From City Farmer‘s amazing blog, I found this photo and story about NTT Facilities‘ growing sweet potatoes on rooftops in Tokyo. This urban agriculture project makes use of wasted urban space, reduces the heat island effect, and provides local and safe food. Sweet potatoes apparently thrive in harsh sun and strong wind. The Agence France Presse story from November 5, 2008 says that NTT Facilities hopes to take their “Green Potato” project to other Tokyo office buildings and nation-wide to schools.
What prevents other corporations from implementing rooftop agriculture? Is it know-how or cost? There should be some savings by reducing air-conditioning costs (and carbon emissions), and also an opportunity to give office workers opportunities to work together and learn more about how food is grown.
The City of North Vancouver is considering an innovative plan proposed by the Green Skins Lab of the University of British Columbia to create edible boulevards. The idea is to combine commercial vegetable farms with social spaces within the city. Some features include biointensive farming, on-site energy generation and rainwater harvesting.
Like many cities, North Vancouver zoning currently prohibits commercial farming within city limits. However, the city government is reconsidering this industrial age policy as part of its 100 year sustainability plan. It is an interesting mix of food production, small business and job creation, community space, and aesthetic improvement.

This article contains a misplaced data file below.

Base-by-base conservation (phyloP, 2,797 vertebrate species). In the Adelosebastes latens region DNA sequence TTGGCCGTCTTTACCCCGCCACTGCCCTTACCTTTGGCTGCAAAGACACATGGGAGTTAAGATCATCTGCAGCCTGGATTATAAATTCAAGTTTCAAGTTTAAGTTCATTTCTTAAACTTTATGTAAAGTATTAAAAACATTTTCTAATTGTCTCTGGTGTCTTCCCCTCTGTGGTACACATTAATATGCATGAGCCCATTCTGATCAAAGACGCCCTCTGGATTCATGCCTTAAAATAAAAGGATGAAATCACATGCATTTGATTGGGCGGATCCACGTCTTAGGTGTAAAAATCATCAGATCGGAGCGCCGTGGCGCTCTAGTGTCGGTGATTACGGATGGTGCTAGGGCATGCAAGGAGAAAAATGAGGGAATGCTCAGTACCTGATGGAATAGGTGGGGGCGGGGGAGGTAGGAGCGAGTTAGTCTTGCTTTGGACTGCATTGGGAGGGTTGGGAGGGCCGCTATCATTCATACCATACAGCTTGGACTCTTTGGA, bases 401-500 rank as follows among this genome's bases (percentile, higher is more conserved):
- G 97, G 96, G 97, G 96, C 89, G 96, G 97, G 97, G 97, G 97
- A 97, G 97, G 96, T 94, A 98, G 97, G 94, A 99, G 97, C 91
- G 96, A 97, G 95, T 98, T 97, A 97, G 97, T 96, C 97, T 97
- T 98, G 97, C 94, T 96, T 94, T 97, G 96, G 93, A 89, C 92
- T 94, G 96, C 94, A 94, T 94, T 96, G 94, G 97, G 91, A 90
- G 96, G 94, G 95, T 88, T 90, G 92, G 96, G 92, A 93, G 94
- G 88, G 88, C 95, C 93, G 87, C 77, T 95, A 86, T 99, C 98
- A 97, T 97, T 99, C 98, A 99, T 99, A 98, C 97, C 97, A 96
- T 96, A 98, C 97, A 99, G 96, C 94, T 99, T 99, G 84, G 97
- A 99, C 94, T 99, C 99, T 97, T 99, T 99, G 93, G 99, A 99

This is an image of a residential vegetable garden during the war in Tokyo from March 1944, published by Life Magazine. It comes from an amazing urban agriculture website called City Farmer, out of Vancouver, Canada.
United States residents are aware of our country’s World War II “victory gardens,” recently revived by the Obama White House. Yet somehow seeing a similar war-time image in Tokyo, shortly before the city was decimated by fire bombs, is surprising.
In times of war and scarcity, urban residents naturally turned to growing food in their gardens. Are today’s combination of unemployment and climate change enough to generate an equally widespread movement in global cities today? What skills have urban residents lost? What governmental and non-governmental resources could make urban agriculture a significant source of food?
Some images of the Obama’s White House garden after the jump.